“There’s a consequence for being over-prepared. ”
I remember reading this NY Times’ article awhile back on minimalism and feeling taken aback. I’ve always been good at throwing stuff away (the consequence of obsessively hoarding magazines as a teenager), but I had never taken time to consider the psychological aspects in regards to how I relate to my “stuff.”
I’m currently in the middle of moving my apartment around. And when I say moving around, I really mean that my roommate is moving out, and I find myself with a lot of space. Perhaps too much.
After months of putting out positive “new-job” vibes into the universe to attract my dream job, two weeks ago I got just that: a new job. It was perfect for me: as the small company’s office manager and first admin, I would have a great deal of autonomy as an employee, the ability to serve as kind of the central “human” hub for the small office, the opportunity to grow personally and professionally. And I would be surrounded by people my age with similar backgrounds.
I recently interviewed for a position at a progressive company with a yoga studio blahblahblah. I was excited because, if hired, I’d be working for a company that seems stoked on its employees: I’ve found that company that really gets it!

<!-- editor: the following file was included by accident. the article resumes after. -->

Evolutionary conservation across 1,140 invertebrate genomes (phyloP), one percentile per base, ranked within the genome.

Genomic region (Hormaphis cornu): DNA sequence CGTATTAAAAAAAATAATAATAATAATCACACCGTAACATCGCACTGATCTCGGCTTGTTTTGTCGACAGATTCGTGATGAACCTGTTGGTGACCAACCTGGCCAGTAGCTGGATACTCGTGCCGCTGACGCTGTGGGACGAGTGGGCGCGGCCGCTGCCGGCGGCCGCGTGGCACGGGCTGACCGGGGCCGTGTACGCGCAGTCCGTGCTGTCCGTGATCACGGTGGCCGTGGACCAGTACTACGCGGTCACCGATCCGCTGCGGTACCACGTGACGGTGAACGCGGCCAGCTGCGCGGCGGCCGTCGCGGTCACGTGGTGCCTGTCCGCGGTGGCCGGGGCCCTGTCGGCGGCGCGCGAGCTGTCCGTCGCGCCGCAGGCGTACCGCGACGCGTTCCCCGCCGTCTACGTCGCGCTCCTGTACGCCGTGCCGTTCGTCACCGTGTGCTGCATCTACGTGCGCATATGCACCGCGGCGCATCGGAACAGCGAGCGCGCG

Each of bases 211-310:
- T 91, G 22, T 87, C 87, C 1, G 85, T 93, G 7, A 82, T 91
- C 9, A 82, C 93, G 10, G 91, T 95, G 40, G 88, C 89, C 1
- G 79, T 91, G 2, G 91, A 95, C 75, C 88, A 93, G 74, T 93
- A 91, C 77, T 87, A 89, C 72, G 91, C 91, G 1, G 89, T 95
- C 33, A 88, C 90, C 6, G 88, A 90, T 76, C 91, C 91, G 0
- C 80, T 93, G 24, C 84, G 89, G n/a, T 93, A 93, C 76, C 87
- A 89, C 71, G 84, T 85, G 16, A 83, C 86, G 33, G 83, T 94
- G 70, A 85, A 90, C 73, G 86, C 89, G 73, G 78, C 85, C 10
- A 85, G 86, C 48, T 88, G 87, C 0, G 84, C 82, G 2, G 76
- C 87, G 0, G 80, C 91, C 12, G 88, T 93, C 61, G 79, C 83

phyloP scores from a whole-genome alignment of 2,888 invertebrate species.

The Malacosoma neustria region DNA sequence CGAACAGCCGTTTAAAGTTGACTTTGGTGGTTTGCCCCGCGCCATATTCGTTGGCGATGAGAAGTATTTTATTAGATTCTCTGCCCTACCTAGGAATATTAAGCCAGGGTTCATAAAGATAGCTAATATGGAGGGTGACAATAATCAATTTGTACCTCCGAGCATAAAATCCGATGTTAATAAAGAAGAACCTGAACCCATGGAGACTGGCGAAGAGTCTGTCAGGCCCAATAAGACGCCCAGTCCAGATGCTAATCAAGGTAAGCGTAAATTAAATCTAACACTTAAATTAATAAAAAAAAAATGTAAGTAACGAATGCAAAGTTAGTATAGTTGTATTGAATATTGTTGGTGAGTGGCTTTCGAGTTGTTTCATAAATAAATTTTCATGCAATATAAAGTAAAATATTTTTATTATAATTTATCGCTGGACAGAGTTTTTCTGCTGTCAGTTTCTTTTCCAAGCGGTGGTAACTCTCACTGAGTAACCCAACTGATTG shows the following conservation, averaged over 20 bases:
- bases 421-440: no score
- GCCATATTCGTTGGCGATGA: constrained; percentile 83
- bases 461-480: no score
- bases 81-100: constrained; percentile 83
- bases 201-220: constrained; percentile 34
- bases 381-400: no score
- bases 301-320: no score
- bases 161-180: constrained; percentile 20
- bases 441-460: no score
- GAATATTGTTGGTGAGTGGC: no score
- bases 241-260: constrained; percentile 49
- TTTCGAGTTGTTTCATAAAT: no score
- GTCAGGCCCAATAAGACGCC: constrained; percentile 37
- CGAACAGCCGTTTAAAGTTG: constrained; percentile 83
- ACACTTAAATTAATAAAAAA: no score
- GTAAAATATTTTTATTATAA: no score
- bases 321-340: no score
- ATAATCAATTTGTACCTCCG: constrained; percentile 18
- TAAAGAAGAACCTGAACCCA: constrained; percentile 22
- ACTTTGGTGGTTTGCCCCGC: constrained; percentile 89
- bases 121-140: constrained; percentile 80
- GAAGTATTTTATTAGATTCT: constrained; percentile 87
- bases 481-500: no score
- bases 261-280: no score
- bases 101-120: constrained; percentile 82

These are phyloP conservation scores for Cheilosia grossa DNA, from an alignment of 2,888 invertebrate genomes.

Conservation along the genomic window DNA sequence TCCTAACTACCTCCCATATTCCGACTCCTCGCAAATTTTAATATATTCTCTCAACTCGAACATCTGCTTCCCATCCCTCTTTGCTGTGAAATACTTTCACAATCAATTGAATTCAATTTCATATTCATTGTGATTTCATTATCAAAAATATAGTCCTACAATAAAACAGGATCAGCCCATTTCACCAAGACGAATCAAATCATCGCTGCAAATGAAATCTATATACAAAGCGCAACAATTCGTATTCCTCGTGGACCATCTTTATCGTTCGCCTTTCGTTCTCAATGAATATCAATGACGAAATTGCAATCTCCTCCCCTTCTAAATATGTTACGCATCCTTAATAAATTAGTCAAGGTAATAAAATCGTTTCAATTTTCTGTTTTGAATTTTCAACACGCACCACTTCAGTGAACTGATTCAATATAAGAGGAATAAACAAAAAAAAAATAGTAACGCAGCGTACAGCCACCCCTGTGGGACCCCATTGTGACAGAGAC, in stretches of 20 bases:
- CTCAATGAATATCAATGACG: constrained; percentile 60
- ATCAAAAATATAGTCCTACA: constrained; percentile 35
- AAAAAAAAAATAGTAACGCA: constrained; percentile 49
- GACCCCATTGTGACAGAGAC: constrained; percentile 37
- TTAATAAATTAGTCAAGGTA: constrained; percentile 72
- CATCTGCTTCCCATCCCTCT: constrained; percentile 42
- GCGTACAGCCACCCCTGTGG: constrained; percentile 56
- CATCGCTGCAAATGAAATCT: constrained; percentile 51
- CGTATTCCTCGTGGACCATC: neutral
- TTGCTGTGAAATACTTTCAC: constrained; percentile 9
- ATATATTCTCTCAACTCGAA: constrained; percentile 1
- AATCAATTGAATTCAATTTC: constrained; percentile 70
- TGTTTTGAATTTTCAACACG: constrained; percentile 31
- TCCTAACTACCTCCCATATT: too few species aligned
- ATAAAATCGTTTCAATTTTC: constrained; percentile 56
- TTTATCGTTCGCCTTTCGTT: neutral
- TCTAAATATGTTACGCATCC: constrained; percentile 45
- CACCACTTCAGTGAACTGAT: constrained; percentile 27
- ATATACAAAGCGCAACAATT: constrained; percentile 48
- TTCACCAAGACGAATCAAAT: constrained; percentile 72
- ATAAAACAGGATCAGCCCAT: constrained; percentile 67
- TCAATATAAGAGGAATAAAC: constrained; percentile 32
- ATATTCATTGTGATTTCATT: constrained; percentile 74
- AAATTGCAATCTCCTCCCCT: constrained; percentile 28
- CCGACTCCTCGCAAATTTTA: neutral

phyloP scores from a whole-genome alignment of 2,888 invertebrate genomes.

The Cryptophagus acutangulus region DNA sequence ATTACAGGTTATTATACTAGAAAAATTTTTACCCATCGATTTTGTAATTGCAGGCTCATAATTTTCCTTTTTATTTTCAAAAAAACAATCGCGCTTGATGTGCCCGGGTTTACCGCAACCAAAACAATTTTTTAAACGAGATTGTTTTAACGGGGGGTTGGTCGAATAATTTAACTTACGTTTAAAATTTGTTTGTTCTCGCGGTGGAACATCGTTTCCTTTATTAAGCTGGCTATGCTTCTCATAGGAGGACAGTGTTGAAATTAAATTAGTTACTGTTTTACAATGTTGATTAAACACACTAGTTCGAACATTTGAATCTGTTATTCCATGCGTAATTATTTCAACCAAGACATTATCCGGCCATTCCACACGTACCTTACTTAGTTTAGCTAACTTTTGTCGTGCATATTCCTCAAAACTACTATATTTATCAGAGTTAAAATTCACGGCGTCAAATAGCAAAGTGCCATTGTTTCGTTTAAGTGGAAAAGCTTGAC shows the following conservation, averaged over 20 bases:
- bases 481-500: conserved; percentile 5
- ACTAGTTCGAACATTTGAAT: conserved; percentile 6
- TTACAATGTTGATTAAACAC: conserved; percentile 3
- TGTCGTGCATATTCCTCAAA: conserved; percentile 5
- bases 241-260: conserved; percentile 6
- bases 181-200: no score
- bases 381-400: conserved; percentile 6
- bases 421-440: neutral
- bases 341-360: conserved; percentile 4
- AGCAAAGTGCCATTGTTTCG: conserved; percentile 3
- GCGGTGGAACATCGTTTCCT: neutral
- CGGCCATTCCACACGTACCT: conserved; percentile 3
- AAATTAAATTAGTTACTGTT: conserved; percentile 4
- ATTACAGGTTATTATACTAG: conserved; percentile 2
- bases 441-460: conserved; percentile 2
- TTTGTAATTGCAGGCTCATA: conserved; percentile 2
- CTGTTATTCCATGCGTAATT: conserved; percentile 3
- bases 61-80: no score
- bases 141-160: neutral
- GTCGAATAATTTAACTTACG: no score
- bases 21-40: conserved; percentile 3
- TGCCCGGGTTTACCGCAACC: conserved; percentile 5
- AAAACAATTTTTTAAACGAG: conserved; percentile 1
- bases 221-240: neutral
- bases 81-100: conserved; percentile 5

Remember learning about the “sunk cost” concept in an economics’ class? Essentially – you buy a ticket. For a concert. When the date of the concert comes up, you find you can’t go. Your friends will tell you to sell the ticket to recoup some of the cost. In the economic world though, it doesn’t matter – you already lost that money.
As I’ve been saving and paying down debt, this concept has been helpful to me. (Thought it’s super counterintuitive.)
This weekend the annual SXSW festival is making its way to Austin (film, music, interactive). I was excited to attend the interactive portion, for which I paid $895 *hangs head in shame*. I planned to hear Tim Berners-Lee (REAL inventor of the Internet – hope Al Gore doesn’t run into him, as Al will also be there) speak along with Elon Musk (the Tesla and SpaceX entrepreneur) and The Oatmeal. Shaquille O’Neal will be talking about how to effectively utilize social media. Organizers, last-minute, announced there would be a Grumpy Cat appearance. There were panels on how the online porn industry is changing and on the developing role women gamers are playing in the industry. Does it get any more weird, eclectic, incredible?